Hello Everybody. Those men are here again. Joe Morella and Frank Segers..
1000 Best Movies? Without Mildred Pierce?
Don’t you just love lists? The 10 worst this.. The 10 best those.. The 15 Things you Should Know About Whatsit?
How about the 1000 best movies? Yes. The New York Times had the audacity to publish a book called the 1000 Best Movies. All chosen by the critics of the Times of course.
The book credits Janet Maslin and our old pal from VARIETY, the late Vincent Canby, as the authors and Peter M. Nichols as editors. Obviously, all that meant was Canby and Maslin were the Times critics at the time the book was published back in 1999. The book is basically a list of the Times picks as the Best Films each year from 1931 to 1998. But SOMEONE –Canby, Maslin or Nichols — should have dropped a few of the films listed and added others if they were going to call it a Guide to the Best 1,00 Movies Every Made.
There are glaring omissions. Joe says” Where’s MILDRED PIERCE??? Time has proven this 1945 film noir a classic.Not just because of the Oscar winning performance by Joan Crawford in the title role, but because of the direction, art direction and photography. Those wet L. A. streets!
Every time I encounter a good waitress, a really professional waitress, not a wanna be starlet, I realize how great an actress Crawford was. She went from mother/housewife to novice waitress to professional waitress to businesswoman –with love and sex, betrayal and murder thrown in, of course, with masterly precision. Crawford’s star persona always overshadowed what a really fine actress she was.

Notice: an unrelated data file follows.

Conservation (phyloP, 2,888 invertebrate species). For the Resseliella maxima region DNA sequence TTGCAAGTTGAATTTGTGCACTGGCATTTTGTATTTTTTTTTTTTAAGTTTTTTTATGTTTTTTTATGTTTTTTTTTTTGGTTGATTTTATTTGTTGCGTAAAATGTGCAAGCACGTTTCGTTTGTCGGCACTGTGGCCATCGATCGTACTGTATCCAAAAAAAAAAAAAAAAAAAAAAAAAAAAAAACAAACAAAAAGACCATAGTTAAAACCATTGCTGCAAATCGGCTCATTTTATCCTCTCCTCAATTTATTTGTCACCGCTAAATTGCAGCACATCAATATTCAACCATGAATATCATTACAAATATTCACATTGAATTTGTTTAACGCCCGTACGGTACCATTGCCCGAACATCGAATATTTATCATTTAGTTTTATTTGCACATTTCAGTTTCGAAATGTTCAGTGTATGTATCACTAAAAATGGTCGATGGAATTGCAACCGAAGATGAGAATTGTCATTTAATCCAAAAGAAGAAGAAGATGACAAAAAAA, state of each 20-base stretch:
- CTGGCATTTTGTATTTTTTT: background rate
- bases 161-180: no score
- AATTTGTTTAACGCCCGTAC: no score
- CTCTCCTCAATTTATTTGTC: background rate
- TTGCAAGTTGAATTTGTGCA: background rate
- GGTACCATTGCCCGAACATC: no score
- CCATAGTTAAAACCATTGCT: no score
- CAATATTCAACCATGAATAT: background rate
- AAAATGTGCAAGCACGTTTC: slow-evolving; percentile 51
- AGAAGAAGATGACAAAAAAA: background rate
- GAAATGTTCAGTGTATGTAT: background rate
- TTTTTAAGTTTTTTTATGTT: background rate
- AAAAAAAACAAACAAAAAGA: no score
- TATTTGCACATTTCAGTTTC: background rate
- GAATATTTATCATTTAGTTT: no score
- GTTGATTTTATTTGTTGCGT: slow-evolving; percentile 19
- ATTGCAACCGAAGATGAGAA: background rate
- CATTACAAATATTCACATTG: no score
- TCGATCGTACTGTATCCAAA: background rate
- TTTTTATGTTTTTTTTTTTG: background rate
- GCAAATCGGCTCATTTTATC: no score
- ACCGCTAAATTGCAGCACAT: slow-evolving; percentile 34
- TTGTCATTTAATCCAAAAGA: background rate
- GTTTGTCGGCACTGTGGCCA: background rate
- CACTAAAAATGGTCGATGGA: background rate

Others in the cast are equally good and recognized at the time. Both Ann Bylth and Eve Arden were nominated for supporting actress. Jack Carson was suberb as were Zachary Scott and Moroni Olsen. It’s a must see film and CERTAINLY one of the best films Hollywood ever produced.”
So what’s your candidate for a best movie left off of what Best Movie List. We bet there are plenty.
Today’s photo is a treat. A Never Before Seen (NBS) snap of Crawford. But who’s she with??
Yes, that was Ingrid Bergman posed with Sydney Greenstreet in one of those glossy publicity stills used to promote – or, to use the old studio coinage, to “exploit” — 1942’s classic “Casablanca.” The photo is somewhat misleading sinceGreenstreet has a small role in the picture. In Hollywood’s heyday the studios’ publicity departments often staged their stills by posing stars together in situations that were not necessarily in the movie. Thousands of these orchestrated photos would be blanketed world wide to what was the communications maw of the time – the vast print media. Print was king in the U.S. in the 1940’s with nearly 2,000 newspapers published every day. Worldwide, that total was geometrically increased. The global reach of print was staggering back then, and the studios took full advantage. Photo stills were second only to theater trailers as promotional tools for movies.